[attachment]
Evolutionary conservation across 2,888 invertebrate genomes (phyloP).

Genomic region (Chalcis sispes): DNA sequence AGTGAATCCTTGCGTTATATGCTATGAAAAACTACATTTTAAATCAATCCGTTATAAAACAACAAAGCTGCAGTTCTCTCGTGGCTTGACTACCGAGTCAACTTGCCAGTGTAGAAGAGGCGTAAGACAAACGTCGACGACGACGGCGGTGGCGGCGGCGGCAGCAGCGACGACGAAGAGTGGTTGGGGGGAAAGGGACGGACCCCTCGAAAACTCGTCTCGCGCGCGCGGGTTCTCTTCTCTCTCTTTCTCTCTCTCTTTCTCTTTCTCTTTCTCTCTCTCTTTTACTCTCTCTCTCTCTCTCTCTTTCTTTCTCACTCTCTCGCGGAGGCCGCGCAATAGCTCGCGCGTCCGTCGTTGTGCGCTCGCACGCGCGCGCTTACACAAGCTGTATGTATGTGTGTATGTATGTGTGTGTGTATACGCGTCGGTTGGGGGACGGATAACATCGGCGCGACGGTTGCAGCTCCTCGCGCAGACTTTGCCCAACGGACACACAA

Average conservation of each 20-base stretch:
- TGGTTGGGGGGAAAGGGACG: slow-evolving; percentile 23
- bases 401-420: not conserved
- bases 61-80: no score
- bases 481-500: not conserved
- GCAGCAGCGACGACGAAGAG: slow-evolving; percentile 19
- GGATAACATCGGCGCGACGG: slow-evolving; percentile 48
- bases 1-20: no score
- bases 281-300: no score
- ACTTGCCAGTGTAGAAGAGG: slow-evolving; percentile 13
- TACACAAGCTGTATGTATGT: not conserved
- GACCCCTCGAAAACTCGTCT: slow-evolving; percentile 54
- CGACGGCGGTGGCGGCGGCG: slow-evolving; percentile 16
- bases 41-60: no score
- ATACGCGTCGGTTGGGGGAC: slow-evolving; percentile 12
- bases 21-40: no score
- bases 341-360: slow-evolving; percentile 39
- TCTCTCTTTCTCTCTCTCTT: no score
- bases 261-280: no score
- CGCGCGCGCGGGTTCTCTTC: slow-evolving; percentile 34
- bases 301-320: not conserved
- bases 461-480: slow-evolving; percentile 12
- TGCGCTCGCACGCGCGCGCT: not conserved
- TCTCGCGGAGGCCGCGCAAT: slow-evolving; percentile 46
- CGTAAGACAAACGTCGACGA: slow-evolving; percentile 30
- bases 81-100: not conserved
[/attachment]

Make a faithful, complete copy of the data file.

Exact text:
Evolutionary conservation across 2,888 invertebrate genomes (phyloP).

Genomic region (Chalcis sispes): DNA sequence AGTGAATCCTTGCGTTATATGCTATGAAAAACTACATTTTAAATCAATCCGTTATAAAACAACAAAGCTGCAGTTCTCTCGTGGCTTGACTACCGAGTCAACTTGCCAGTGTAGAAGAGGCGTAAGACAAACGTCGACGACGACGGCGGTGGCGGCGGCGGCAGCAGCGACGACGAAGAGTGGTTGGGGGGAAAGGGACGGACCCCTCGAAAACTCGTCTCGCGCGCGCGGGTTCTCTTCTCTCTCTTTCTCTCTCTCTTTCTCTTTCTCTTTCTCTCTCTCTTTTACTCTCTCTCTCTCTCTCTCTTTCTTTCTCACTCTCTCGCGGAGGCCGCGCAATAGCTCGCGCGTCCGTCGTTGTGCGCTCGCACGCGCGCGCTTACACAAGCTGTATGTATGTGTGTATGTATGTGTGTGTGTATACGCGTCGGTTGGGGGACGGATAACATCGGCGCGACGGTTGCAGCTCCTCGCGCAGACTTTGCCCAACGGACACACAA

Average conservation of each 20-base stretch:
- TGGTTGGGGGGAAAGGGACG: slow-evolving; percentile 23
- bases 401-420: not conserved
- bases 61-80: no score
- bases 481-500: not conserved
- GCAGCAGCGACGACGAAGAG: slow-evolving; percentile 19
- GGATAACATCGGCGCGACGG: slow-evolving; percentile 48
- bases 1-20: no score
- bases 281-300: no score
- ACTTGCCAGTGTAGAAGAGG: slow-evolving; percentile 13
- TACACAAGCTGTATGTATGT: not conserved
- GACCCCTCGAAAACTCGTCT: slow-evolving; percentile 54
- CGACGGCGGTGGCGGCGGCG: slow-evolving; percentile 16
- bases 41-60: no score
- ATACGCGTCGGTTGGGGGAC: slow-evolving; percentile 12
- bases 21-40: no score
- bases 341-360: slow-evolving; percentile 39
- TCTCTCTTTCTCTCTCTCTT: no score
- bases 261-280: no score
- CGCGCGCGCGGGTTCTCTTC: slow-evolving; percentile 34
- bases 301-320: not conserved
- bases 461-480: slow-evolving; percentile 12
- TGCGCTCGCACGCGCGCGCT: not conserved
- TCTCGCGGAGGCCGCGCAAT: slow-evolving; percentile 46
- CGTAAGACAAACGTCGACGA: slow-evolving; percentile 30
- bases 81-100: not conserved